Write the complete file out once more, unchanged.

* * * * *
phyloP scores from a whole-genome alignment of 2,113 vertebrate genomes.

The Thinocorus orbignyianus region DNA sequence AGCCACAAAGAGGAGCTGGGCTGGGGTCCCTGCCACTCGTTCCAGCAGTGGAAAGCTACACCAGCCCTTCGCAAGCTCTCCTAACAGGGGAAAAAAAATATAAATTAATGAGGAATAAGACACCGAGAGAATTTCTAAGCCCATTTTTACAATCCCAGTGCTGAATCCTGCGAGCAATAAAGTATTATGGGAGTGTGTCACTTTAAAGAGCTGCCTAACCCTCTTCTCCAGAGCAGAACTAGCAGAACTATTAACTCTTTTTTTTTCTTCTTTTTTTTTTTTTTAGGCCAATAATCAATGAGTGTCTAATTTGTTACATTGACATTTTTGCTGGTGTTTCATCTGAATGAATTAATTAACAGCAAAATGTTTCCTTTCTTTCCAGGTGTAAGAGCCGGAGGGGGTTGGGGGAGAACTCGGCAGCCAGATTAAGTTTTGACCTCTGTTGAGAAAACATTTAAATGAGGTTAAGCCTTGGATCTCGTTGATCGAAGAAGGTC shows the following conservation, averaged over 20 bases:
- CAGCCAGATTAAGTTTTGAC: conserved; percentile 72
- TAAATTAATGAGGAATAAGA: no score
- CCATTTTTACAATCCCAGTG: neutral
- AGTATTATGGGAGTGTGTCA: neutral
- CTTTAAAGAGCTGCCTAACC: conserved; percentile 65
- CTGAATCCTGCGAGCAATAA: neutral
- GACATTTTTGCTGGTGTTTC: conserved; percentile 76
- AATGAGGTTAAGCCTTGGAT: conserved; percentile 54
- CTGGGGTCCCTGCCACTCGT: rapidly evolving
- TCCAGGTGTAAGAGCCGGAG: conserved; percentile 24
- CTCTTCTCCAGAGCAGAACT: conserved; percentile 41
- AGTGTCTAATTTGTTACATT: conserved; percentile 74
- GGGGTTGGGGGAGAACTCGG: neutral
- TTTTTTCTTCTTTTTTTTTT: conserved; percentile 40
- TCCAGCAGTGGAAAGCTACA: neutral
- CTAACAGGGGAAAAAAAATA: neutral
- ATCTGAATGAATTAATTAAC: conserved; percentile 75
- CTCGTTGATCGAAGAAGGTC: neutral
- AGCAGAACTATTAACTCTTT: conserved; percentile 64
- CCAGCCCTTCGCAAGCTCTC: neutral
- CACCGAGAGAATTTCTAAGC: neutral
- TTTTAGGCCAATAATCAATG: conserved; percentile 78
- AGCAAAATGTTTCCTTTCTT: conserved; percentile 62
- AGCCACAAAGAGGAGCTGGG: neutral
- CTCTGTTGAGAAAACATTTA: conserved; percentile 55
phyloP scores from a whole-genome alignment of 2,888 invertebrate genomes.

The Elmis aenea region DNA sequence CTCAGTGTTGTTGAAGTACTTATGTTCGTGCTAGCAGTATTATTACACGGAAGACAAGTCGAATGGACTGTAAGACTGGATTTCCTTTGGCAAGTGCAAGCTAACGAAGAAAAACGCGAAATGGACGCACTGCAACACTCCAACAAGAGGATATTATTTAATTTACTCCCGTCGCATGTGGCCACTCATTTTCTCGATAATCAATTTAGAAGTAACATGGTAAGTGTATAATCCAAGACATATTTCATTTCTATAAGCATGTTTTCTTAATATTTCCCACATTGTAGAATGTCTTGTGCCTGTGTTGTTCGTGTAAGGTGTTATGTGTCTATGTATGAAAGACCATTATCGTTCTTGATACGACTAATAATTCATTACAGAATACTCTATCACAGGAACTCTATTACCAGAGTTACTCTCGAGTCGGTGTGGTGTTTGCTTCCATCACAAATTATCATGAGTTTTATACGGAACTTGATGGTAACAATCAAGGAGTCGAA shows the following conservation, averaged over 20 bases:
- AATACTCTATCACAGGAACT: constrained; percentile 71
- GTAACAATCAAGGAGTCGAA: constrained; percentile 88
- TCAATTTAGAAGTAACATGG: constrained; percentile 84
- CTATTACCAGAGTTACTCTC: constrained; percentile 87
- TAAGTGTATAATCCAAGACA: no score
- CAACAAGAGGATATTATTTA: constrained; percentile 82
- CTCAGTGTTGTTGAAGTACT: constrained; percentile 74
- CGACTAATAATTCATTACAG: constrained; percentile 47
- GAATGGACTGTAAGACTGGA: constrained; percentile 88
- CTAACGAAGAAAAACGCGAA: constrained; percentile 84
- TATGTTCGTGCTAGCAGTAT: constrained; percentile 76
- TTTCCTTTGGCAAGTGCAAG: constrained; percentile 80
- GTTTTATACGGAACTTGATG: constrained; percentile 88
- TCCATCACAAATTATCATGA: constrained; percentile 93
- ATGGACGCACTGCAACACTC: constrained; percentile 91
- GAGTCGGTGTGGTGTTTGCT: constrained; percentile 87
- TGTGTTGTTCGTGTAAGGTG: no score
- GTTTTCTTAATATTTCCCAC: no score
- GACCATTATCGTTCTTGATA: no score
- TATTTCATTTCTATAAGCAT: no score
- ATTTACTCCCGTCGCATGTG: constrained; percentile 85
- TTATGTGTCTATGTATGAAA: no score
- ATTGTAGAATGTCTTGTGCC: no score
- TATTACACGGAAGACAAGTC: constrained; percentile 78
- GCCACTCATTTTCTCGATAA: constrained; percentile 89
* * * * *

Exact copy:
phyloP scores from a whole-genome alignment of 2,113 vertebrate genomes.

The Thinocorus orbignyianus region DNA sequence AGCCACAAAGAGGAGCTGGGCTGGGGTCCCTGCCACTCGTTCCAGCAGTGGAAAGCTACACCAGCCCTTCGCAAGCTCTCCTAACAGGGGAAAAAAAATATAAATTAATGAGGAATAAGACACCGAGAGAATTTCTAAGCCCATTTTTACAATCCCAGTGCTGAATCCTGCGAGCAATAAAGTATTATGGGAGTGTGTCACTTTAAAGAGCTGCCTAACCCTCTTCTCCAGAGCAGAACTAGCAGAACTATTAACTCTTTTTTTTTCTTCTTTTTTTTTTTTTTAGGCCAATAATCAATGAGTGTCTAATTTGTTACATTGACATTTTTGCTGGTGTTTCATCTGAATGAATTAATTAACAGCAAAATGTTTCCTTTCTTTCCAGGTGTAAGAGCCGGAGGGGGTTGGGGGAGAACTCGGCAGCCAGATTAAGTTTTGACCTCTGTTGAGAAAACATTTAAATGAGGTTAAGCCTTGGATCTCGTTGATCGAAGAAGGTC shows the following conservation, averaged over 20 bases:
- CAGCCAGATTAAGTTTTGAC: conserved; percentile 72
- TAAATTAATGAGGAATAAGA: no score
- CCATTTTTACAATCCCAGTG: neutral
- AGTATTATGGGAGTGTGTCA: neutral
- CTTTAAAGAGCTGCCTAACC: conserved; percentile 65
- CTGAATCCTGCGAGCAATAA: neutral
- GACATTTTTGCTGGTGTTTC: conserved; percentile 76
- AATGAGGTTAAGCCTTGGAT: conserved; percentile 54
- CTGGGGTCCCTGCCACTCGT: rapidly evolving
- TCCAGGTGTAAGAGCCGGAG: conserved; percentile 24
- CTCTTCTCCAGAGCAGAACT: conserved; percentile 41
- AGTGTCTAATTTGTTACATT: conserved; percentile 74
- GGGGTTGGGGGAGAACTCGG: neutral
- TTTTTTCTTCTTTTTTTTTT: conserved; percentile 40
- TCCAGCAGTGGAAAGCTACA: neutral
- CTAACAGGGGAAAAAAAATA: neutral
- ATCTGAATGAATTAATTAAC: conserved; percentile 75
- CTCGTTGATCGAAGAAGGTC: neutral
- AGCAGAACTATTAACTCTTT: conserved; percentile 64
- CCAGCCCTTCGCAAGCTCTC: neutral
- CACCGAGAGAATTTCTAAGC: neutral
- TTTTAGGCCAATAATCAATG: conserved; percentile 78
- AGCAAAATGTTTCCTTTCTT: conserved; percentile 62
- AGCCACAAAGAGGAGCTGGG: neutral
- CTCTGTTGAGAAAACATTTA: conserved; percentile 55
phyloP scores from a whole-genome alignment of 2,888 invertebrate genomes.

The Elmis aenea region DNA sequence CTCAGTGTTGTTGAAGTACTTATGTTCGTGCTAGCAGTATTATTACACGGAAGACAAGTCGAATGGACTGTAAGACTGGATTTCCTTTGGCAAGTGCAAGCTAACGAAGAAAAACGCGAAATGGACGCACTGCAACACTCCAACAAGAGGATATTATTTAATTTACTCCCGTCGCATGTGGCCACTCATTTTCTCGATAATCAATTTAGAAGTAACATGGTAAGTGTATAATCCAAGACATATTTCATTTCTATAAGCATGTTTTCTTAATATTTCCCACATTGTAGAATGTCTTGTGCCTGTGTTGTTCGTGTAAGGTGTTATGTGTCTATGTATGAAAGACCATTATCGTTCTTGATACGACTAATAATTCATTACAGAATACTCTATCACAGGAACTCTATTACCAGAGTTACTCTCGAGTCGGTGTGGTGTTTGCTTCCATCACAAATTATCATGAGTTTTATACGGAACTTGATGGTAACAATCAAGGAGTCGAA shows the following conservation, averaged over 20 bases:
- AATACTCTATCACAGGAACT: constrained; percentile 71
- GTAACAATCAAGGAGTCGAA: constrained; percentile 88
- TCAATTTAGAAGTAACATGG: constrained; percentile 84
- CTATTACCAGAGTTACTCTC: constrained; percentile 87
- TAAGTGTATAATCCAAGACA: no score
- CAACAAGAGGATATTATTTA: constrained; percentile 82
- CTCAGTGTTGTTGAAGTACT: constrained; percentile 74
- CGACTAATAATTCATTACAG: constrained; percentile 47
- GAATGGACTGTAAGACTGGA: constrained; percentile 88
- CTAACGAAGAAAAACGCGAA: constrained; percentile 84
- TATGTTCGTGCTAGCAGTAT: constrained; percentile 76
- TTTCCTTTGGCAAGTGCAAG: constrained; percentile 80
- GTTTTATACGGAACTTGATG: constrained; percentile 88
- TCCATCACAAATTATCATGA: constrained; percentile 93
- ATGGACGCACTGCAACACTC: constrained; percentile 91
- GAGTCGGTGTGGTGTTTGCT: constrained; percentile 87
- TGTGTTGTTCGTGTAAGGTG: no score
- GTTTTCTTAATATTTCCCAC: no score
- GACCATTATCGTTCTTGATA: no score
- TATTTCATTTCTATAAGCAT: no score
- ATTTACTCCCGTCGCATGTG: constrained; percentile 85
- TTATGTGTCTATGTATGAAA: no score
- ATTGTAGAATGTCTTGTGCC: no score
- TATTACACGGAAGACAAGTC: constrained; percentile 78
- GCCACTCATTTTCTCGATAA: constrained; percentile 89